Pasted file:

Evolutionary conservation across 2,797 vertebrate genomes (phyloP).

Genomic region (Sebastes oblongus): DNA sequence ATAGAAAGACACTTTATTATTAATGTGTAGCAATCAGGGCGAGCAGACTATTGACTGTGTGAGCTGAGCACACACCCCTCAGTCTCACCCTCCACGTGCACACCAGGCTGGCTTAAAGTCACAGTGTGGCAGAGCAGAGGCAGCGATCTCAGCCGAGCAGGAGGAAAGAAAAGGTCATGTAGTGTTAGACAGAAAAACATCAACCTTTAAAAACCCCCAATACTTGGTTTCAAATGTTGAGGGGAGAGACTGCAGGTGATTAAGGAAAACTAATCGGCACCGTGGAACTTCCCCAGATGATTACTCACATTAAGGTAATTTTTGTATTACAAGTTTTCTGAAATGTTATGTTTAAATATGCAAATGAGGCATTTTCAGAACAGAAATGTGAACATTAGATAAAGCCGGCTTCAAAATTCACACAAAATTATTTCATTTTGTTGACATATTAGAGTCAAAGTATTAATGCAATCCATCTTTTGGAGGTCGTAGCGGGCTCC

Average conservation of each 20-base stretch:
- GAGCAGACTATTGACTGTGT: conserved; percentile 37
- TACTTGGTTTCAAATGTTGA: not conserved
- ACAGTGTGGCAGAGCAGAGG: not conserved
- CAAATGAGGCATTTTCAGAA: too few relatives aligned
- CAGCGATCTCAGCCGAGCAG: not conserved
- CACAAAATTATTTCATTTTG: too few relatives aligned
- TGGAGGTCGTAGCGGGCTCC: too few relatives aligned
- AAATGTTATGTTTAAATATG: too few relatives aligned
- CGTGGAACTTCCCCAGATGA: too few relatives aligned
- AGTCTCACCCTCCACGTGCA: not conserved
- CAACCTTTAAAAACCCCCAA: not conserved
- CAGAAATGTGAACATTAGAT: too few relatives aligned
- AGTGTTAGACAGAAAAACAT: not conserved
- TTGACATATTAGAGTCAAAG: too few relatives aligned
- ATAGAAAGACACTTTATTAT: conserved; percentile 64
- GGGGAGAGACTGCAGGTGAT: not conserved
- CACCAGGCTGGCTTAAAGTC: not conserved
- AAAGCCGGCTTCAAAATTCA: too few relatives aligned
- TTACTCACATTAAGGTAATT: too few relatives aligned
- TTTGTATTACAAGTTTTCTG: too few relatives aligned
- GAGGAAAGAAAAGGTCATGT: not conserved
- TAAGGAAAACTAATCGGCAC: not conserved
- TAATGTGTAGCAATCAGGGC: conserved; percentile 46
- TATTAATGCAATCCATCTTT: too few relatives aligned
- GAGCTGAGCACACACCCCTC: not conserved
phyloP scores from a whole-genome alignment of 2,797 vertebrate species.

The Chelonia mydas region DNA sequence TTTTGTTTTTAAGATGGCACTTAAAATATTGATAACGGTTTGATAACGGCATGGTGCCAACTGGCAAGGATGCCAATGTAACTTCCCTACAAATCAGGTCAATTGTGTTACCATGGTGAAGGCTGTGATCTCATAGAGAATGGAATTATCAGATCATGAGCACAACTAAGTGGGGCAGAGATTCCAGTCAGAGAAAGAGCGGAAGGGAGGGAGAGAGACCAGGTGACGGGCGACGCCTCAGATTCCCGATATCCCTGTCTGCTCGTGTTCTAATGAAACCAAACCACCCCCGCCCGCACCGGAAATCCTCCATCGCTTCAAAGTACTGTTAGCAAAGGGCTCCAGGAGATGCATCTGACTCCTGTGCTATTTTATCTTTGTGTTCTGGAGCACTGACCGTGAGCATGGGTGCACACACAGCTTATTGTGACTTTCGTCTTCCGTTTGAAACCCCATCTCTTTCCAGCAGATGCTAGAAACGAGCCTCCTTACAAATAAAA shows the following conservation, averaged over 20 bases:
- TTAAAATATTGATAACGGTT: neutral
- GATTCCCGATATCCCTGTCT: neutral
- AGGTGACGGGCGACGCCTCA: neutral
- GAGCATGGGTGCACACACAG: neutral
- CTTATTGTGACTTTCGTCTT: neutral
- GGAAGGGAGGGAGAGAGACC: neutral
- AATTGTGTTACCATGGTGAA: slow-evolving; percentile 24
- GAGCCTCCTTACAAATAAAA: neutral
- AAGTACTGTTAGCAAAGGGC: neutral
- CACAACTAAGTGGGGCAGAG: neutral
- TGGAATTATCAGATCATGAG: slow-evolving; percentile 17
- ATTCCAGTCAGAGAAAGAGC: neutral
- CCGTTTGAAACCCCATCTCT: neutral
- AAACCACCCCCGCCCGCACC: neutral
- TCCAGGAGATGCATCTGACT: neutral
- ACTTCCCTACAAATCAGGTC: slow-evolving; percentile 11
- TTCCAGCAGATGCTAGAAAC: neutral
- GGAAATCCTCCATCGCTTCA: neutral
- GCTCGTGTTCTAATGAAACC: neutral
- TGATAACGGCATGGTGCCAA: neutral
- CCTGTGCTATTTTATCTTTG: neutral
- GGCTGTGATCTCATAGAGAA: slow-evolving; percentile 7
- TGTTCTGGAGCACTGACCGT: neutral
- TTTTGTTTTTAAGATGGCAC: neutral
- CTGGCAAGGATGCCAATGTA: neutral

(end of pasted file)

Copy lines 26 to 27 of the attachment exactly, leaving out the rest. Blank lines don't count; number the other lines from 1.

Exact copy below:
- TAATGTGTAGCAATCAGGGC: conserved; percentile 46
- TATTAATGCAATCCATCTTT: too few relatives aligned